Unlike the Eurasian Kestrel, the larger Greater Kestrel sits-and-waits, not for voles and birds, but for grasshoppers and other invertebrates.
By Rex Graham
Grass fires are irresistible. Greater Kestrels catch so many fleeing grasshoppers, wind scorpions and other invertebrates, small mammals and lizards that they cache food on the ground. They eat it later (after shaking off the ants).
With a wingspan of up to 33 inches (84 cm) the Greater Kestrel is one of the biggest kestrels. The slightly smaller, more colorful Eurasian Kestrel uses updrafts, limited hovering and other modes of aerial hunting at higher altitudes to catch voles, mice and other small mammals, birds and large beetles. Foraging that way requires more energy than sit-and-wait hunting for invertebrates, which, gram-for-gram, offer the same nutritional value as vertebrates.
Greater Kestrel hunting strategy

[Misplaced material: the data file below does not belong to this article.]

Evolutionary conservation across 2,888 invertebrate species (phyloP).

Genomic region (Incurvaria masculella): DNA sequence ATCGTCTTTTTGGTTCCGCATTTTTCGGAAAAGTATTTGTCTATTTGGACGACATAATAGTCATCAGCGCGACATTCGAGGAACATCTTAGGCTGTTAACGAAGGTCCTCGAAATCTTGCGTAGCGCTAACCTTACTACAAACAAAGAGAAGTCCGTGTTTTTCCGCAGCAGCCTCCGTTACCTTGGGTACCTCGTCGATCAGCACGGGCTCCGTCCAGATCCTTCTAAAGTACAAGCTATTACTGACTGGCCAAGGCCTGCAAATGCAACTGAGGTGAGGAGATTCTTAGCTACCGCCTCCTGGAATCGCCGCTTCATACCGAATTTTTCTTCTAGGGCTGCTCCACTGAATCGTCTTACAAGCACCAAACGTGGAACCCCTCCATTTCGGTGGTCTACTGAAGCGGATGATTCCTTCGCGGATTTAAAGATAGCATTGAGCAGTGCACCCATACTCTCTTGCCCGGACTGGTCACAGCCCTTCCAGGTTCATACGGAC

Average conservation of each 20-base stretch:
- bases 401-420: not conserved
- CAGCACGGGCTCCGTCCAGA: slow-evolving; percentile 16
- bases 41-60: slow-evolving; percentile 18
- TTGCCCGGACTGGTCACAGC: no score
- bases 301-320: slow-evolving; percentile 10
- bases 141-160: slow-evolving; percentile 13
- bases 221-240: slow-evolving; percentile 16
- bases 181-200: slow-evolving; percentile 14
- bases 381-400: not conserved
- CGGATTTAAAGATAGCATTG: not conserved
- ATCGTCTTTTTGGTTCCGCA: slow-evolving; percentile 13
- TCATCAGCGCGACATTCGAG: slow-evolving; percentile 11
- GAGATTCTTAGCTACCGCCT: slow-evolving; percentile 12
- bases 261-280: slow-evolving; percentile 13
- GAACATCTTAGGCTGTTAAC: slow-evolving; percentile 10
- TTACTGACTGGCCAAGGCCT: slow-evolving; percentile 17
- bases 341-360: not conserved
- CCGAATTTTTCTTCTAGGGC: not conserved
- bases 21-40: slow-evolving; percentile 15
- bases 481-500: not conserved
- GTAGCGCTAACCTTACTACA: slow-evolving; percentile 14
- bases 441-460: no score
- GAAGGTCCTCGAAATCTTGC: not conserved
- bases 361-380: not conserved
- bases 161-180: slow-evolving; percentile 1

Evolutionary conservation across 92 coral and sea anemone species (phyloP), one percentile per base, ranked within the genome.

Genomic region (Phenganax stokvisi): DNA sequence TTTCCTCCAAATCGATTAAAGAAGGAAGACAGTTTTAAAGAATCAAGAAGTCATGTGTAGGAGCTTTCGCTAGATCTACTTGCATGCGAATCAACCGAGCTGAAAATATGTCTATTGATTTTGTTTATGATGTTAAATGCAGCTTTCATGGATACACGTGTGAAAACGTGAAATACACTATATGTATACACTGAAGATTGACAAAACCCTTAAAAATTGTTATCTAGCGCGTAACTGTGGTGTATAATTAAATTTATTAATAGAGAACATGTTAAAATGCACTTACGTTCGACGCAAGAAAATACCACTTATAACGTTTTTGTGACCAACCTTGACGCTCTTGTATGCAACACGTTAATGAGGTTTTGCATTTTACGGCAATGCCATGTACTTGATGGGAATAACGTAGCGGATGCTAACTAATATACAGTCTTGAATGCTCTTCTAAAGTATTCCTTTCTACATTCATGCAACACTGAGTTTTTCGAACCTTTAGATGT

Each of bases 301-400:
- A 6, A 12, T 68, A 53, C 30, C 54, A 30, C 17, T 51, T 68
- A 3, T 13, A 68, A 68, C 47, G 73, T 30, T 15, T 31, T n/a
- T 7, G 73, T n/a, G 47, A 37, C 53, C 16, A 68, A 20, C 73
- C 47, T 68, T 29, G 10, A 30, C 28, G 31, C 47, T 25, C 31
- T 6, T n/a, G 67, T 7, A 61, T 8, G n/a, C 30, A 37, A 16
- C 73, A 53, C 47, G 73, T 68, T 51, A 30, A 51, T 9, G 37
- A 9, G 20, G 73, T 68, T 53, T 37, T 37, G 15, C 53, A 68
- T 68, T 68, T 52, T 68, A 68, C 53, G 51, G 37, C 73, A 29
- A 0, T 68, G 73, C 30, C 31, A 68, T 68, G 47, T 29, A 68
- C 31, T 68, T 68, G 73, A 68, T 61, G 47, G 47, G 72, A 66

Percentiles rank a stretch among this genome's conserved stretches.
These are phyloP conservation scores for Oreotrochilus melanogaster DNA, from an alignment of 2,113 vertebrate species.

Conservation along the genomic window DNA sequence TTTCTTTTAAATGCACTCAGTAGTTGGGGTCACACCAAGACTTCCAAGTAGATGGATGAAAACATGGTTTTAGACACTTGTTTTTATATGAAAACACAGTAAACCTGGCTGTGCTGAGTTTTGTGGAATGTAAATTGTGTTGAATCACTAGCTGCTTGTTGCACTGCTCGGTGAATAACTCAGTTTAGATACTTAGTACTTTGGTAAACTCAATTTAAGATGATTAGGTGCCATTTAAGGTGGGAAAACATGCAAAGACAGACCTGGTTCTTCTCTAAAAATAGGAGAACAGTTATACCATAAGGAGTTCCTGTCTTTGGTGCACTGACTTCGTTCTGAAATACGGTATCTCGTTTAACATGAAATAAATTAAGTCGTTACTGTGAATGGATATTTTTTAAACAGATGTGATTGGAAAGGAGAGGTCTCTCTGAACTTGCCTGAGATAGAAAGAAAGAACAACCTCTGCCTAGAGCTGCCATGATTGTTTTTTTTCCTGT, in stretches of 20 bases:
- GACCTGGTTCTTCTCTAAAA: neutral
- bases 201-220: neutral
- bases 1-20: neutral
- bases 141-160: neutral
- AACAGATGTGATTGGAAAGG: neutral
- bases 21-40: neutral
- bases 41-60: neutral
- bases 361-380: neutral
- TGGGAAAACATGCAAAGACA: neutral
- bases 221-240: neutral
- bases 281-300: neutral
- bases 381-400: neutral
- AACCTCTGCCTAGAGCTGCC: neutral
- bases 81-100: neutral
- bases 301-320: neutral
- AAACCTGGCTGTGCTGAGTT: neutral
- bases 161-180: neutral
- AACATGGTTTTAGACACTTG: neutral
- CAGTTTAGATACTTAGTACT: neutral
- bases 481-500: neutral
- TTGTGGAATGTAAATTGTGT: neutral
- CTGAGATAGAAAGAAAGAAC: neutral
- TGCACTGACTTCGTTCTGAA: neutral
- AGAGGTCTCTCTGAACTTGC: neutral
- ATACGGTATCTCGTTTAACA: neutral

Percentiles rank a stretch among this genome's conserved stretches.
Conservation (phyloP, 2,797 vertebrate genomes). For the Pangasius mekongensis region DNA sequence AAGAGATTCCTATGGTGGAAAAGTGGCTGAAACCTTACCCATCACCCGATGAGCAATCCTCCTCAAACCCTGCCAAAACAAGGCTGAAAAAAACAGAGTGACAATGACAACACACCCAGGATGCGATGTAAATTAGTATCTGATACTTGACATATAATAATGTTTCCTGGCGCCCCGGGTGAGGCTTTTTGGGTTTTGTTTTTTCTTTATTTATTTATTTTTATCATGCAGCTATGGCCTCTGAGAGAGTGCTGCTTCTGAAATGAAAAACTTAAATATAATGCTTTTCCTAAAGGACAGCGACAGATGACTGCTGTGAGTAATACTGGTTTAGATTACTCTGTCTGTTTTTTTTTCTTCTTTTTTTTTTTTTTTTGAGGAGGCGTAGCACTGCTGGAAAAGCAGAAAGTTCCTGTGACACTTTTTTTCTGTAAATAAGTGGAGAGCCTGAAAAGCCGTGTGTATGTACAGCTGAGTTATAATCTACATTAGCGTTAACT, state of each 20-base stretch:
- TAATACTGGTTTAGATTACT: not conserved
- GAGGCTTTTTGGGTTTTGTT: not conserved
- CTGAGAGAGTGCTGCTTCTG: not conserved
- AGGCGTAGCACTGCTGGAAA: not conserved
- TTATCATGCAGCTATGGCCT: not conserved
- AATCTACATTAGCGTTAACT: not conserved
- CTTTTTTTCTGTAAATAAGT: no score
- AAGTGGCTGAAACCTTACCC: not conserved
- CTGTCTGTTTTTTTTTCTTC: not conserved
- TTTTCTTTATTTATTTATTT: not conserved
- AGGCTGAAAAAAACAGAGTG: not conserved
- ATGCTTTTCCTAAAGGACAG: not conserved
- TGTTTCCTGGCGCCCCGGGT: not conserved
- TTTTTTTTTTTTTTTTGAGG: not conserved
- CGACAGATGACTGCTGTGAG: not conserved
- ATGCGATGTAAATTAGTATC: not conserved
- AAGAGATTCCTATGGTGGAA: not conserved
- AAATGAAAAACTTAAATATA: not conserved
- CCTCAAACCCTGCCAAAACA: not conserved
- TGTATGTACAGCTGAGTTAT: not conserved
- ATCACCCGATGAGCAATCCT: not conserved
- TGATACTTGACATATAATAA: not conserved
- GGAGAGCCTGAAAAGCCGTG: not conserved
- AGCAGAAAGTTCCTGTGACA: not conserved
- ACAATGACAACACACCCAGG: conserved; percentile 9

The lower-altitude Greater Kestrel is often attracted to roadside perches. They don’t scavenge road kill with the crows. Instead, they use the perches as part of an energy-efficient strategy to hunt for grasshoppers, wind scorpions and spiders and termites.
Lizards and other large prey are often presented by males to females spending long hours incubating eggs and attending to chicks. “Vertebrate prey rose in importance during the courtship, incubation and, to a lesser extent, nestling periods,” South African researchers wrote in the Journal of African Ornithology.
The Greater Kestrel is a non-migratory resident of beautiful, arid landscapes of eastern and southern Africa, typically with a few scattered trees or other perches. Ornithologists who study them have the enviable task of spending long hours with binoculars and spotting scopes in grassy, mid-elevation foothills, river valleys and high ridges. Researchers collect pellets regurgitated under roosts and hunting perches to gain a detailed understanding of the kestrels’ diet.